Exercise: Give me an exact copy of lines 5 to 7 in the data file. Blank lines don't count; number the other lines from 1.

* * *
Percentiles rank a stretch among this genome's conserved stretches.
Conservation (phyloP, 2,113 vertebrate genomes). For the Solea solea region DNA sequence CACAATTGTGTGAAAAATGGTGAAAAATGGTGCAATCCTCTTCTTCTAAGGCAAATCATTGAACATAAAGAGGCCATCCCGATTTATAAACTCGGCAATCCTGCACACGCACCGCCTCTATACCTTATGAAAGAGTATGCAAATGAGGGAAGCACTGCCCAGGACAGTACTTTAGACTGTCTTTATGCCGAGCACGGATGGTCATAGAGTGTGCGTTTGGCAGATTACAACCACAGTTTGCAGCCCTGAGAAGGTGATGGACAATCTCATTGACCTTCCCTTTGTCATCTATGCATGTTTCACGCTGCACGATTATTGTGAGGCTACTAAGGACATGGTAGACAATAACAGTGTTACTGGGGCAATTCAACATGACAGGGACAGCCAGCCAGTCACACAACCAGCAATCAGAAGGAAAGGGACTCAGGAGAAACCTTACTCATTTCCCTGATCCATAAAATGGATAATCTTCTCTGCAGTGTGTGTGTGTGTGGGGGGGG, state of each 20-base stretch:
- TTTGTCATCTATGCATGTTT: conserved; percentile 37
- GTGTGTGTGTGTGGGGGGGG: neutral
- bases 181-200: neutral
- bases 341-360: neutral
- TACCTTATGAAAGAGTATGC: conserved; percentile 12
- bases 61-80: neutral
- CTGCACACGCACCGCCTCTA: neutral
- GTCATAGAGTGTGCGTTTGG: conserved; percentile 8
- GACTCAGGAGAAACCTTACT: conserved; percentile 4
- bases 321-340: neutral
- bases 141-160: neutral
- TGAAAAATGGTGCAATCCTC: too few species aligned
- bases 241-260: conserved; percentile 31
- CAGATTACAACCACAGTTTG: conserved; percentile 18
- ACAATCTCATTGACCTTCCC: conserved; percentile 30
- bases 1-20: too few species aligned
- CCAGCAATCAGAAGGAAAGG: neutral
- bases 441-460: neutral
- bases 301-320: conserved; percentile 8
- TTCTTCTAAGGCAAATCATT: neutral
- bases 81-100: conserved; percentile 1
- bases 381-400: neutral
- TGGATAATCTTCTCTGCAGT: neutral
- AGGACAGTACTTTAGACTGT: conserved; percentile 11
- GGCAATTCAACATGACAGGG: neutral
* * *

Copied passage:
- bases 181-200: neutral
- bases 341-360: neutral
- TACCTTATGAAAGAGTATGC: conserved; percentile 12